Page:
12 julio, 2024

What is the Ecological Tithe Law? fundamental concepts

What is the ecological tithe law?

The ecological tithe law, ecological law either 10%states that an organism can capture only 10% of a higher trophic level (the trophic level is the level at which a set of organisms in an ecosystem coincide in the food chain).

Energy moves from one trophic level to the next, and in the process much of the energy is lost in respiration. This occurs because of the Second Law of Thermodynamics, which says that: «all mechanical work can be converted into heat, but not all heat is converted into mechanical work.»

This is the basis of ecological energy, which establishes that plants take advantage of 90% of solar energy, herbivores (primary consumers), when eating them, access the remaining 10%, of which they will use 90% for their metabolic processes, and carnivores (secondary consumers), when eating herbivores, will in turn use 10%.

In other words, of the 100% of energy that an organism Y captures, 90% is used for vital processes, such as maintaining metabolism, movement, growth, etc. Another organism, T, feeding on it, will only get 10% of Y’s initial energy, and so on, all the way to the top of the food pyramid.

fundamental concepts

Gross and net primary productivity

Primary productivity is the rate at which biomass is produced per unit area.

It is usually expressed in energy units (joules per square meter per day), or in dry organic matter units (kilograms per hectare per year), or as carbon (carbon mass in kg per square meter per year).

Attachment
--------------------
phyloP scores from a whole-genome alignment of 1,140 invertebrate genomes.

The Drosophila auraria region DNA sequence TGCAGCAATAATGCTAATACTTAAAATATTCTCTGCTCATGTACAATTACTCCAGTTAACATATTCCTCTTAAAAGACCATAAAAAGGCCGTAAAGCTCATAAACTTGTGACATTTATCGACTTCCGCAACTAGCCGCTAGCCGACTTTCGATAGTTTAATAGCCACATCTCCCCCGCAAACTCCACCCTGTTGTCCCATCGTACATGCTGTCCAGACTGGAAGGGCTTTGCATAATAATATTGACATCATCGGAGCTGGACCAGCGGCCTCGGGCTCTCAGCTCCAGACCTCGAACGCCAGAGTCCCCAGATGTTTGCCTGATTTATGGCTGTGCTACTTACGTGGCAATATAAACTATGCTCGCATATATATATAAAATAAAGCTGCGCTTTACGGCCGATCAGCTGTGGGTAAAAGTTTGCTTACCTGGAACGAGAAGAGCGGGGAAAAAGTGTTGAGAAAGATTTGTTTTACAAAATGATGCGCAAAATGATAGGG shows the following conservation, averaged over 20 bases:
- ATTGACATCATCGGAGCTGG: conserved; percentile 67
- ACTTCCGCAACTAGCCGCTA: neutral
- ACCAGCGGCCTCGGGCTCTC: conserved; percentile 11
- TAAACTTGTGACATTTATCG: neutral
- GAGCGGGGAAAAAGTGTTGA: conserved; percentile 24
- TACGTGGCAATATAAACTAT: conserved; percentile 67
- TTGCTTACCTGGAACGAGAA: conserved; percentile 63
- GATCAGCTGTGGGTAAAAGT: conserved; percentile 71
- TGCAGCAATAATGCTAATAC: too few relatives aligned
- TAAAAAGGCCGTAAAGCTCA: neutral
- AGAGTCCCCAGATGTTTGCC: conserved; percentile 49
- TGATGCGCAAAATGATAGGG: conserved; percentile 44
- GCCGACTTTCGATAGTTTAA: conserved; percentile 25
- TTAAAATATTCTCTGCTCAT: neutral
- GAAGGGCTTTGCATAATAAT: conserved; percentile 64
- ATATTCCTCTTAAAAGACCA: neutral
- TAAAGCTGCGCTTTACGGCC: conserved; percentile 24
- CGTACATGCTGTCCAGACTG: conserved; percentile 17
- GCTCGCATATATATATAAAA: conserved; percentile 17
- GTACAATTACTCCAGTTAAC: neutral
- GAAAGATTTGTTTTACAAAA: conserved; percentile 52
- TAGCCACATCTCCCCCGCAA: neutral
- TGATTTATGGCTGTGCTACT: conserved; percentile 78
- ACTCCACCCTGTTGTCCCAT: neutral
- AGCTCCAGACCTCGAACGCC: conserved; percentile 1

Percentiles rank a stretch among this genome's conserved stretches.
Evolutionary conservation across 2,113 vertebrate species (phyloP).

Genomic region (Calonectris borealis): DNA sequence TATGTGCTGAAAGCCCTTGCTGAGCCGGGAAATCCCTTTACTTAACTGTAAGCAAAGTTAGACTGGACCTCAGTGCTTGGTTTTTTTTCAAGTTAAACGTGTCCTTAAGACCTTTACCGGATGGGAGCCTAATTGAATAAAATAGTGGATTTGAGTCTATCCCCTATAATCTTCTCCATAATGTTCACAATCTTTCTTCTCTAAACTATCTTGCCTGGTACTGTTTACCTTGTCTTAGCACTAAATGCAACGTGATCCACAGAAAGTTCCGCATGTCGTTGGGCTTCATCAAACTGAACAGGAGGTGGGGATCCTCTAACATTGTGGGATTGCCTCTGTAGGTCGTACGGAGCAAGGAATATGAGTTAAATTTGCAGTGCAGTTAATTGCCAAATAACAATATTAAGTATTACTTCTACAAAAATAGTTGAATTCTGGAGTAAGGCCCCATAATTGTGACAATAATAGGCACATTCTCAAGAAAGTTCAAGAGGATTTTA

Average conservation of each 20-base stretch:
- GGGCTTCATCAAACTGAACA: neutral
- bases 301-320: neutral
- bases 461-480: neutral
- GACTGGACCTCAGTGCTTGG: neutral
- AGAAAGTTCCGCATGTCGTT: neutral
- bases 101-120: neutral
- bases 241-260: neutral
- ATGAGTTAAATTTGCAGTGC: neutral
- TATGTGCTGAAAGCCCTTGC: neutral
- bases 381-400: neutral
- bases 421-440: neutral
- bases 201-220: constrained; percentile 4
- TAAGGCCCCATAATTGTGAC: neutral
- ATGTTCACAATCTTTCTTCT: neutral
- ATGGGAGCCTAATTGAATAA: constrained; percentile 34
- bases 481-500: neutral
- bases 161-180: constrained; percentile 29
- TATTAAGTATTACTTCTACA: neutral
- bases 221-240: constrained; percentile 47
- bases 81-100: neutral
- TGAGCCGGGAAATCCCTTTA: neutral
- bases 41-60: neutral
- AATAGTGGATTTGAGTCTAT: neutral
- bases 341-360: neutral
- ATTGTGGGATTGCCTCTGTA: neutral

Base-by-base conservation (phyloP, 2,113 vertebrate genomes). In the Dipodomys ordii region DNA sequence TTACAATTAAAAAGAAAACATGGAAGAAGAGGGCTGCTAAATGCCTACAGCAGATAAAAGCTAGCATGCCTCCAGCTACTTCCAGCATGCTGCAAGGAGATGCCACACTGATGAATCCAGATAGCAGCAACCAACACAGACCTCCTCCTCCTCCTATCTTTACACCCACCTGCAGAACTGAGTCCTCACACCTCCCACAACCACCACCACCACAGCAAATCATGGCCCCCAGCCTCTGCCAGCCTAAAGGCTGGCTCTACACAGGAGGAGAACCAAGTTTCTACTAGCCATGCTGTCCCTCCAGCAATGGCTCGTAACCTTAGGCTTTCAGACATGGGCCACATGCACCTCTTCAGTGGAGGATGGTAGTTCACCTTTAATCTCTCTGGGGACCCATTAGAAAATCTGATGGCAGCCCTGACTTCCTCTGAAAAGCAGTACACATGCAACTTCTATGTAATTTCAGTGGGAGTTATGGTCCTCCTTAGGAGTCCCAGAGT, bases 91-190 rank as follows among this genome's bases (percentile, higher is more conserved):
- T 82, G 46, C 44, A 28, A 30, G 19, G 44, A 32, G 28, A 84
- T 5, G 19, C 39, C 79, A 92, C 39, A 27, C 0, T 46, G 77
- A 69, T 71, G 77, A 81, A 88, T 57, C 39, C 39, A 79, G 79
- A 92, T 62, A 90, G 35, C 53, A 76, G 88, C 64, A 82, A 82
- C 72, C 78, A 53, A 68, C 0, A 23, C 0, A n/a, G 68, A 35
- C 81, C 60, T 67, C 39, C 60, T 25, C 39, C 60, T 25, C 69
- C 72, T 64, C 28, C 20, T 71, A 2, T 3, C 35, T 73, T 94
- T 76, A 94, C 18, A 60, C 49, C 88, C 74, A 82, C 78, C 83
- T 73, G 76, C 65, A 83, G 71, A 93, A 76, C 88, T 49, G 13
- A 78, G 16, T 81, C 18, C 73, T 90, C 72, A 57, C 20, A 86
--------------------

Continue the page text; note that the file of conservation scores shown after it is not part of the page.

In general, when we refer to all the energy fixed by photosynthesis, we usually call it gross primary productivity (PPG).

Of this, a proportion is spent on respiration by the autotrophs (RA) themselves and is lost in the form of heat. The net primary production (PPN) is obtained by subtracting this quantity from the PPG (PPN= PPG-RA).

This net primary production (PPN) is what is ultimately available for consumption by heterotrophs (bacteria, fungi, and other known animals).

secondary productivity

Secondary productivity (PS) is defined as the rate of production of new biomass by heterotrophic organisms.

Unlike plants, heterotrophic bacteria, fungi, and animals cannot make the complex, energy-rich compounds they need from simple molecules.

They obtain their matter and energy always from plants, which they do directly by consuming plant material, or indirectly by feeding on other heterotrophs.

In this way, plants or photosynthetic organisms in general (also called producers), make up the first trophic level in a community; primary consumers (which feed on producers) make up the second trophic level, and secondary consumers (called carnivores) make up the third trophic level.

Transfer efficiencies and energy pathways

Energy transfer efficiency categories

There are three categories of energy transfer efficiency with which the pattern of energy flow at trophic levels can be predicted.

These categories are: consumption efficiency (EC), assimilation efficiency (EA) and production efficiency (EP).

– Mathematically, we can define the consumption efficiency (EC) as follows:

CE=In/pn-1 ×100